With the various hurdles that restaurants face on their way to success, even the next restaurant entrepreneur millionaire could use some help.
For years, your friends and family told you what a great cook you are, and that you should open a restaurant. But you just smiled and shrugged knowing you’d never do that. Until, one day, when venus was finally in full alignment with saturn, and you made up your mind to quit your day job and go full chef…”Never go full chef” they said but you did it anyway.
Why Your Restaurant Needs HR Policies One of the most challenging aspects of growth in the restaurant industry is human resources. According to a survey by Toast, 46% of restaurateurs listed hiring, training, and retaining restaurant staff as their #1 challenge. So if “you just can’t find any good help these days”, you’re not alone.
You might notice that as your business grows, so do the number of HR policies and their complexity. You have two choices at this stage. Either outsource your recruiting process. However, while outsourcing seems like the simple solution, choosing an HR consultant that is right for your needs can be very difficult. The best way to keep everything in order and ensure your employees are aware of their rights and the policies they must comply with is an employee handbook.
It’s worth noting that the word “policy” in itself is not a pleasant one. To many, it’s perceived as “a set of rules meant to police people”. No one likes to be policed. But policies play an important role in keeping your business running, so if you prefer you can call them “guidelines” if that makes you, or your employees, feel more comfortable - go ahead. Just make sure they’re aware of the consequences when these guidelines are not followed.
What HR Policies Do I Need? Law & Order The basic policies required to operate and grow a restaurant business are those required by law. You can’t skip those, especially since ignoring labor laws can get you in deep legal problems.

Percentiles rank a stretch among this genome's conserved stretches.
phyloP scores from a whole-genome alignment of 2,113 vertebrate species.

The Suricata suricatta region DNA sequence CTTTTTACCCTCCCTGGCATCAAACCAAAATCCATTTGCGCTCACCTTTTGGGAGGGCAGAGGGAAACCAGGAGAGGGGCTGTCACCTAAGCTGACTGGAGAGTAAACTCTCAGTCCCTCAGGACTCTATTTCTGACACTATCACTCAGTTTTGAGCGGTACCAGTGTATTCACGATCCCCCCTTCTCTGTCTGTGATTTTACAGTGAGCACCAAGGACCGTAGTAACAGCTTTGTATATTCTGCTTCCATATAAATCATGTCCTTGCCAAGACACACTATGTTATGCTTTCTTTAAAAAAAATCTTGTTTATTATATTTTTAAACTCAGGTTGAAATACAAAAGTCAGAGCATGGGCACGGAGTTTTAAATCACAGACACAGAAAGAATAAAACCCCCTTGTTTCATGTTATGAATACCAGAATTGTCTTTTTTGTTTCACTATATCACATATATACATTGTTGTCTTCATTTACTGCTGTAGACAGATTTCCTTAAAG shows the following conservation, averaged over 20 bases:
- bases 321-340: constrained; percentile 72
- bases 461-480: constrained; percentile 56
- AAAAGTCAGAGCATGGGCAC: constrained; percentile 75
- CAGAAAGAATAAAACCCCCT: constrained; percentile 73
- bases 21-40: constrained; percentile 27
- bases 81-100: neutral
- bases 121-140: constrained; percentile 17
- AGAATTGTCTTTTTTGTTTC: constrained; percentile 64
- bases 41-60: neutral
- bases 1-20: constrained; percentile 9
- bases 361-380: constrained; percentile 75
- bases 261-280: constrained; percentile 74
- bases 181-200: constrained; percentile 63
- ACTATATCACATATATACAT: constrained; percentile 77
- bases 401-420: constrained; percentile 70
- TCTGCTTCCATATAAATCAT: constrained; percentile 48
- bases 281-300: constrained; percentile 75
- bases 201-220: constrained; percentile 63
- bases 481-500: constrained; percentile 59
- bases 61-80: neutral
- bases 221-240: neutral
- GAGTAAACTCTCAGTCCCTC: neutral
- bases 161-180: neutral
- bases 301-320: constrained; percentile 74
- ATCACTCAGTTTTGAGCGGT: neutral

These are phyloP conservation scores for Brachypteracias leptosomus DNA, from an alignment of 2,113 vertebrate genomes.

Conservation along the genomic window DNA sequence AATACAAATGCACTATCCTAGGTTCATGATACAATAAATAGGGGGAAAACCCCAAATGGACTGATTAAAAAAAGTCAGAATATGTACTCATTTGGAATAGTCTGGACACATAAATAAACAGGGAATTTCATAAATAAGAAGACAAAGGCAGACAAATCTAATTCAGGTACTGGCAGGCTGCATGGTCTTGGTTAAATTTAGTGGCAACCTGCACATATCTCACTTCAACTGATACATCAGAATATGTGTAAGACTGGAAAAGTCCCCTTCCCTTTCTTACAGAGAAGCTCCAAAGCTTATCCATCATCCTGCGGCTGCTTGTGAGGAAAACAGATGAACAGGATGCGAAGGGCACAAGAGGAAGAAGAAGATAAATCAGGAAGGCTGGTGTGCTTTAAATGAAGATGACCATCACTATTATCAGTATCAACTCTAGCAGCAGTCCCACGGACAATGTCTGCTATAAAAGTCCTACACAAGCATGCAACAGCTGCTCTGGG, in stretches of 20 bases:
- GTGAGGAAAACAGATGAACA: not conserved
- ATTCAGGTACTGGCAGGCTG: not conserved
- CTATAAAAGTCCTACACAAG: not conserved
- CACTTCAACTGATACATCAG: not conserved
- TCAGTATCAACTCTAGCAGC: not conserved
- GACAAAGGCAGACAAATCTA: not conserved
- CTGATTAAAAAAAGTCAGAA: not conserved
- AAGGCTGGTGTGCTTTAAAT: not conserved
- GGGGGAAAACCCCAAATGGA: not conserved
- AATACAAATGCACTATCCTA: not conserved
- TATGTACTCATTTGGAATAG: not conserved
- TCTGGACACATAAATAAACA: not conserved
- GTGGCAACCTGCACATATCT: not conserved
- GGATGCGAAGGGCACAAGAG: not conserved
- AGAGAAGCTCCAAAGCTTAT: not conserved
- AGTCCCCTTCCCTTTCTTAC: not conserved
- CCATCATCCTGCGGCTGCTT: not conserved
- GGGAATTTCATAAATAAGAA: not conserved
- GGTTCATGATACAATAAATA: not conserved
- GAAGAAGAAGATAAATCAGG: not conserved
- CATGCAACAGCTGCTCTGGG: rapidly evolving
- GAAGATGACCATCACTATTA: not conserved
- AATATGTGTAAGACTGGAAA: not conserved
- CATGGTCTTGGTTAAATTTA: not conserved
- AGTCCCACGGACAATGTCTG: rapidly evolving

You should probably consult with your lawyer to get an up-to-date list of must-have policies in your state. Note that many federal and state laws only apply to businesses with a certain number of employees. So check which regulations apply to you as your operation expands.
Policies required by federal law:
Policies that are required in some states, but are probably good to have no matter where you operate:
Termination of employment
Keeping It Clean (and Safe) Your employees need to make an effort to comply with regulations. You might be well versed in the local legal requirements for a safe food preparation and serving environment, but not all your employees are. Be sure to outline the policies in the above-mentioned employee handbook, and place signs to remind employees of the important ones.
Food safety laws are there to protect your clients, which is important. But you also want to keep your employees safe, and having clear policies on that helps.
Look Sharp Online and Off Dress code policies are important even if you don’t have branded uniforms for your employees. Some aspects of the dress code have to do with aforementioned safety and hygiene (like non-slip shoes and hair-nets). Others are mostly about appearances.
Another place you want to look sharp is online. Forget about the damage a negative Yelp review can do, and remember the old “taco-licking” incident from a few years back. It’s a hard one to forget. No restaurant owner wants to see their business in the news, in some photo-gone-viral of a disgruntled employee doing something disgusting. And potentially devastating to your business.
Easy-on, Easy-off The restaurant industry is one with high turnover rates. Only very few of the 15 million restaurant employees bussing tables and flipping burgers will continue to work in the industry. As much as you might want to keep employees with you longer, and take steps to do so, your turnover rates will always be higher than it would in most businesses. Does that mean you should just say “to heck with it”? Absolutely not. What this means for you is that you need to set hiring, training and termination policies as soon as possible, if you haven’t yet.
Cheating (with Legal Aid) This is important so it’s worth repeating, you need your lawyer in the kitchen, so to speak, when compiling your HR policies. But you’re not about to pay hundreds of dollars making a lawyer write them out, nor are you about to build your employee handbook from scratch.